Our upcoming show at the gallery, Frank’s International House of Ceramics, Part Three, will include several examples of Richard DeVore’s evocative work. I hope you’ll have the chance to come and see it in person when it opens on February 9th, 2013.
At the gallery, we hold an average of ten exhibitions a year, presenting the work of West Coast and international artists. These shows are held in the three main rooms of the gallery, and are a mix of solo and group exhibitions that may explore certain themes, materials, or ideas.
However, a part of the gallery that is sometimes overlooked by visitors is the presentation room. Here, we feature a variety of artworks that are not part of the major exhibits. These pieces are diverse in style, size, and material, and give a fuller picture of the artists represented here. They are also frequently rotated to showcase a greater number of artists and keep visitors coming back to see what’s new.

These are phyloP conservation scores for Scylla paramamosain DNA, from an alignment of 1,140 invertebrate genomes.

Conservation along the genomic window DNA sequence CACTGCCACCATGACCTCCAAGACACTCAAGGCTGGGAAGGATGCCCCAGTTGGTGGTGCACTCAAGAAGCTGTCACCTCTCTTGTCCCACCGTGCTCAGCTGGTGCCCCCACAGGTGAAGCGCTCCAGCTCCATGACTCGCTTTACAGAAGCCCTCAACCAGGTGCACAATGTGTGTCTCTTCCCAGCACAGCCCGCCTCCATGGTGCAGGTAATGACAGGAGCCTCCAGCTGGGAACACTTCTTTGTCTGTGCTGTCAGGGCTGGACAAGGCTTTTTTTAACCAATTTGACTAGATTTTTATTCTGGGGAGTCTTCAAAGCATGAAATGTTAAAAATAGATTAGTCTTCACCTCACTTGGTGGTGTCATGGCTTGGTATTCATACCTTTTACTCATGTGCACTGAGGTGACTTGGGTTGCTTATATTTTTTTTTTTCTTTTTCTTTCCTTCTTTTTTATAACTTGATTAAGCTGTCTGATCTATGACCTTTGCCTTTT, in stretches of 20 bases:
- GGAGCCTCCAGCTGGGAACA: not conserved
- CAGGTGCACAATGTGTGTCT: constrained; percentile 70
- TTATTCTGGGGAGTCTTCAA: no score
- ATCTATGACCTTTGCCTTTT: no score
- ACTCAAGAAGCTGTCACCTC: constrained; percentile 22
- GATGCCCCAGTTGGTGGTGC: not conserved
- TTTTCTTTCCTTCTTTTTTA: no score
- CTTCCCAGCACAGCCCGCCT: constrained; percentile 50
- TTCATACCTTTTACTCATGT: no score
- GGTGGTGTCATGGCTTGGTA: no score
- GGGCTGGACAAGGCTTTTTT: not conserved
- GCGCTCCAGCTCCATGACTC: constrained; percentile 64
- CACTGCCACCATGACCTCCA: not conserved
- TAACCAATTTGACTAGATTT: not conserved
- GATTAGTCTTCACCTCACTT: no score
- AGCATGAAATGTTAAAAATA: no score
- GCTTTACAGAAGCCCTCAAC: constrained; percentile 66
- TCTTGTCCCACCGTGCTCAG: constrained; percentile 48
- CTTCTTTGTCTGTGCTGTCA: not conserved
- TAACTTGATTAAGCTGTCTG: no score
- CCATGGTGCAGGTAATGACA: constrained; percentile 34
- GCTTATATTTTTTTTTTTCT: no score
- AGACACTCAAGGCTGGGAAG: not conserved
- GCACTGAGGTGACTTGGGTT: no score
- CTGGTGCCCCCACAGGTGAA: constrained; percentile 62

Right now, we have on display drawings and a sculpture by Larry Bell as well as ceramics and sculptures by Adrian Saxe, Robert Graham, Sugimoto Sadamitsu, Svend Bayer, Richard DeVore, Satoru Hoshino, Georges Jeanclos and Goro Suzuki.
The presentation room also has a small viewing area, where visitors are invited to watch one of the documentaries we have, including The Cool School and Revolutions of the Wheel: The Emergence of American Clay Art. We have also begun producing video interviews with some of our artists, and these will be available for viewing.
I like to use this space to continue to raise awareness for the artists, even when they are not the subject of an exhibition at the gallery. It’s fun to improvise here, switching out works and watching how they affect visitors and the other pieces of art they are displayed with. I sometimes find relationships between works that might not have occurred to me had I not combined such a disparate collection of pieces.